In 2018, the police department saw its certification with the state taken away because it did not meet basic police standards. Part of the report that led to the de-certification noted that even though African Americans make up 26% of the population in the county, they make up only %12 of the police force.
In 2019, the county’s drug task force was disbanded after a state-led investigation. This investigation found misconduct by Glynn County police officers, one of whom was having sex with an informant.
Then, Glynn County Police Chief John Powell, was indicted for perjury and witness tampering. This was four days after the Arbery shooting. This police chief remains on administrative leave.
County Commissioners have defended the police department handling of the Arbery case. They blamed the DA for the decision not to arrest the three. Commissioner Peter Murphy said that the police were told by the DA’s office not to make an arrest.
The DA, Jackie Johnson, says her office didn’t tell the police whether to make an arrest. Johnson maintained that the police and the county commission wanted to smear her.
“I think it’s retaliation for me being the whistleblower on their police department multiple times over the last year.”
We have no idea what this means.
In June of 2020, the Glynn County Commissioners (some of whom are lame ducks leaving office) met to approve creating a new job for the Police Chief, John Powell. Approximately $150,000 of county “reserve” funds were to be used to make a job for the indicted Police Chief.
But, the local newspaper, the Brunswick News, reported that the vote was to occur. When the County Commissioners met at a scheduled meeting all had agreed to, two of the members were missing. One of the Commissioners gave a statement to the local newspaper that it would be “unfair” for the Commission to go ahead without the missing two members.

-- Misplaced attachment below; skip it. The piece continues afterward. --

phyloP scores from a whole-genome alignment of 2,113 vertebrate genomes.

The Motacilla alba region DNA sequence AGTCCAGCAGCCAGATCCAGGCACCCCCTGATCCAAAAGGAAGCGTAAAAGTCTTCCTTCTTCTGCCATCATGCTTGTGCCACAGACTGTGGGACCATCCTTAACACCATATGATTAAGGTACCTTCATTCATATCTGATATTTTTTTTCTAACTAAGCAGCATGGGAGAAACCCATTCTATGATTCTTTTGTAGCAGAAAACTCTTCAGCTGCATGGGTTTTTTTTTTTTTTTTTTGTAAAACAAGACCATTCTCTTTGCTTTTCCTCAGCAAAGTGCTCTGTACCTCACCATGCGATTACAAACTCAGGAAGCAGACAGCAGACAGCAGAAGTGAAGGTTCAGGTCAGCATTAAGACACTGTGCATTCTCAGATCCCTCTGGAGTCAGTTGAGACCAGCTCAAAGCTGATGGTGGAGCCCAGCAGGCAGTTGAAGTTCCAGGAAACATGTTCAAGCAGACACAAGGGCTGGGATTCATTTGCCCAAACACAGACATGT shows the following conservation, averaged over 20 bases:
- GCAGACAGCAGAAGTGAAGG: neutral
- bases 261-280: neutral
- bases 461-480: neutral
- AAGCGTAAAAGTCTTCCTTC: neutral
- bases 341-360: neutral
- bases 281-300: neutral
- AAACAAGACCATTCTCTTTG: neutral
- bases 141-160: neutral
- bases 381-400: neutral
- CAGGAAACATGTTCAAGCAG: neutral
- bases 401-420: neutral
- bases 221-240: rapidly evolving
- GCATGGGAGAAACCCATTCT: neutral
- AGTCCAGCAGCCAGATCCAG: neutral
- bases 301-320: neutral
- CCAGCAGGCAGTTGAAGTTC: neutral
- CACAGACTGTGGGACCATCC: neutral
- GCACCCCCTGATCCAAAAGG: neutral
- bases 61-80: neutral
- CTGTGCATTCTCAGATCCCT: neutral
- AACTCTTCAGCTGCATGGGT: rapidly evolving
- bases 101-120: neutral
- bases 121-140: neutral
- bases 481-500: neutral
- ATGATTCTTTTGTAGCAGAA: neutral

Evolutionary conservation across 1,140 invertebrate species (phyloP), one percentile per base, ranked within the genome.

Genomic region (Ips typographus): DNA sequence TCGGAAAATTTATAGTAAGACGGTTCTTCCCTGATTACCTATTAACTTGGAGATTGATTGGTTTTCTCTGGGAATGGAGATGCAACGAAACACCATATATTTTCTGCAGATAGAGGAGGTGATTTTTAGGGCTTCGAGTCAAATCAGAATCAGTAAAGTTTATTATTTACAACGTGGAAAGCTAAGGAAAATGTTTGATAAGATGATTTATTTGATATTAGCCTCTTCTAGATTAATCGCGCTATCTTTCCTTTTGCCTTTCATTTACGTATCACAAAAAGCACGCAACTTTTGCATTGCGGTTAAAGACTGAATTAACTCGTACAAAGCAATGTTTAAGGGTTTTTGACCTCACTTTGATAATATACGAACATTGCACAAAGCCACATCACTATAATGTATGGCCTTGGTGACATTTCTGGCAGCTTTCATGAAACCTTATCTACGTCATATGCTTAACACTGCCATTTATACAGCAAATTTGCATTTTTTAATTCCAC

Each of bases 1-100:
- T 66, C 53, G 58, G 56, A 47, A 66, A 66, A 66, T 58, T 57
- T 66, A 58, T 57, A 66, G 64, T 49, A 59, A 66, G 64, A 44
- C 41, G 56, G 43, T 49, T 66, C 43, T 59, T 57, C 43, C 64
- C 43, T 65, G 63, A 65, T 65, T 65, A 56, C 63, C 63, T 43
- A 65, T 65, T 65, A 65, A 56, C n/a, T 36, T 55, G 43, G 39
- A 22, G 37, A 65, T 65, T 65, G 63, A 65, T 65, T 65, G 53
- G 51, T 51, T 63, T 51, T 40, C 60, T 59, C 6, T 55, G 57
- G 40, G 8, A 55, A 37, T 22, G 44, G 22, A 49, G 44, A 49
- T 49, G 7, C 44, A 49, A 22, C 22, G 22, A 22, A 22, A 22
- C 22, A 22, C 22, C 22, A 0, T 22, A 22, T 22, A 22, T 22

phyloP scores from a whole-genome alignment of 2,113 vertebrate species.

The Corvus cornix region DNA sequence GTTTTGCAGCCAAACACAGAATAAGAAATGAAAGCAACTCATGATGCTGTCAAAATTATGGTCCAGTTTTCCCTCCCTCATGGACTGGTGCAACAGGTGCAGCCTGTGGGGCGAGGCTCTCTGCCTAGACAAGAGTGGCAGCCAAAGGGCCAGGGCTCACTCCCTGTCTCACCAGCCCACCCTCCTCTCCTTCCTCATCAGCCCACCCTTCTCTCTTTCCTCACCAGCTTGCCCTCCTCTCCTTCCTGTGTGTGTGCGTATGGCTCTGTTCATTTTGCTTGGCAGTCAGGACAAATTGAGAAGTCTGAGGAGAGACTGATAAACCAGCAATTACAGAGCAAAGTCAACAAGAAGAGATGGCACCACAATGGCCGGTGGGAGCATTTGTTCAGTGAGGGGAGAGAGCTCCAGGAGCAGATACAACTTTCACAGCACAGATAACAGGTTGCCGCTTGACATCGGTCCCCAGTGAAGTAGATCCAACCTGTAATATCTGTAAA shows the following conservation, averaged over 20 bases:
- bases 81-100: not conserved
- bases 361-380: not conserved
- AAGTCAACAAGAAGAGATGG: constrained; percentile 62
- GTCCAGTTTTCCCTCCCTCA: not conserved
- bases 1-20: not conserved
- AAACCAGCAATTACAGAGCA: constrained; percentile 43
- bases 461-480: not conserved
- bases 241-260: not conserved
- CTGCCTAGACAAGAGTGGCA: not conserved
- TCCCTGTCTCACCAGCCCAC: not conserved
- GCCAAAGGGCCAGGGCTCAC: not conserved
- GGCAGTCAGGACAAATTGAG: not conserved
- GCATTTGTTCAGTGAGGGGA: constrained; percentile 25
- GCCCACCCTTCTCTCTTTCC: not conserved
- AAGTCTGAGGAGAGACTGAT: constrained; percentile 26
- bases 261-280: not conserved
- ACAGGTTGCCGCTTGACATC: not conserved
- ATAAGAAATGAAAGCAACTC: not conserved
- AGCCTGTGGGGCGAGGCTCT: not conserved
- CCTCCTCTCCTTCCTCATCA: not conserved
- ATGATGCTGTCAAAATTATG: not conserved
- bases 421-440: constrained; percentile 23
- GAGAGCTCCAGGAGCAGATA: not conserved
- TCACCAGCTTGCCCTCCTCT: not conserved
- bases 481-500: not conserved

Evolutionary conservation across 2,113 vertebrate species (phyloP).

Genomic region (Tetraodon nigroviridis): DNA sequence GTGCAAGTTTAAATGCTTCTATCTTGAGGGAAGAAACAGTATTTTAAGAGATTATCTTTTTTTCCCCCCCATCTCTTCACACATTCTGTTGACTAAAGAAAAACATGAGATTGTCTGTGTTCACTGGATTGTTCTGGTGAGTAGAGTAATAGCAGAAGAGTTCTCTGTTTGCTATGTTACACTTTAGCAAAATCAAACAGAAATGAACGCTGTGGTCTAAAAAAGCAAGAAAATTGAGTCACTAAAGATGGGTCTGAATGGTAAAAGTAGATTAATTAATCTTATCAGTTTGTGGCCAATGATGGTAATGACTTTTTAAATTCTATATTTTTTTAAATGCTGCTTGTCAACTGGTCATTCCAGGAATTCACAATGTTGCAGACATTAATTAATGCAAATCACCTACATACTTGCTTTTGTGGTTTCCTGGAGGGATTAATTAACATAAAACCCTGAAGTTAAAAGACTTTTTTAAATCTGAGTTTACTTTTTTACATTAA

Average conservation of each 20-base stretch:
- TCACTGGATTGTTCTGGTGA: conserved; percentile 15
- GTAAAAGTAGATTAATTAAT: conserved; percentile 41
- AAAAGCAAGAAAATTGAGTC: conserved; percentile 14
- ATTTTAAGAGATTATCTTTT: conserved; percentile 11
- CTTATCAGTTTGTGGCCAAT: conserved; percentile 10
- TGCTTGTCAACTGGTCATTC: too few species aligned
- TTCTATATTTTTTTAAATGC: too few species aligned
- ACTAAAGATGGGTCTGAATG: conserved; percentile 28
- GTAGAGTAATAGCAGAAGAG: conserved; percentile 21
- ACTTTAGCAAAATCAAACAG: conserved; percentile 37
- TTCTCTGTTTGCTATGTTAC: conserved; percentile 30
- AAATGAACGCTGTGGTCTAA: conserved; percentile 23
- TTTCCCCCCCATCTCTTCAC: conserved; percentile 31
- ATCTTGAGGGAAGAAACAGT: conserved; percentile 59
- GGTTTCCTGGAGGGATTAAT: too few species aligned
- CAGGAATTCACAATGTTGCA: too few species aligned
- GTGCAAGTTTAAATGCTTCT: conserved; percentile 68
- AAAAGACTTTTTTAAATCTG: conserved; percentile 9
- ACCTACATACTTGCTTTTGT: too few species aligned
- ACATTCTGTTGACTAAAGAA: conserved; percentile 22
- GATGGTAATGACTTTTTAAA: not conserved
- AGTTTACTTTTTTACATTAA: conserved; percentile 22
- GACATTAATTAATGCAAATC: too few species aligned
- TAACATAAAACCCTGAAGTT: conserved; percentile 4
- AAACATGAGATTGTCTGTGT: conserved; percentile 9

I suspect that what he meant was that they didn’t want to go ahead unless all the Commissioners were implicated in the decision.
The members present voted to “defer” the decision about using county funds during a pandemic to create a job for the indicted police chief. The Commissioners failed to reveal when they planned on meeting again.
The outrage about the history of the Glynn County Police Department had led to a bill passed by the Georgia legislature allowing the citizens of Glynn County to vote on whether they wanted to dissolve the Police Department entirely.
The Glynn County Commissioners announced through one Michael Browning (one of the lame ducks) that the County Commission would hire lawyers and pay them with county funds to sue the state of Georgia if they went ahead with plans to allow the citizens of Glynn County to vote on dissolving the police department.
If you would like to consider a non-corporate media perspective on Julian Assange, this podcast is a good entry. It is an interview with British journalist, Tariq Ali. There is a link Ali’s book below.
Podcast: Sheer Report by Robert Sheet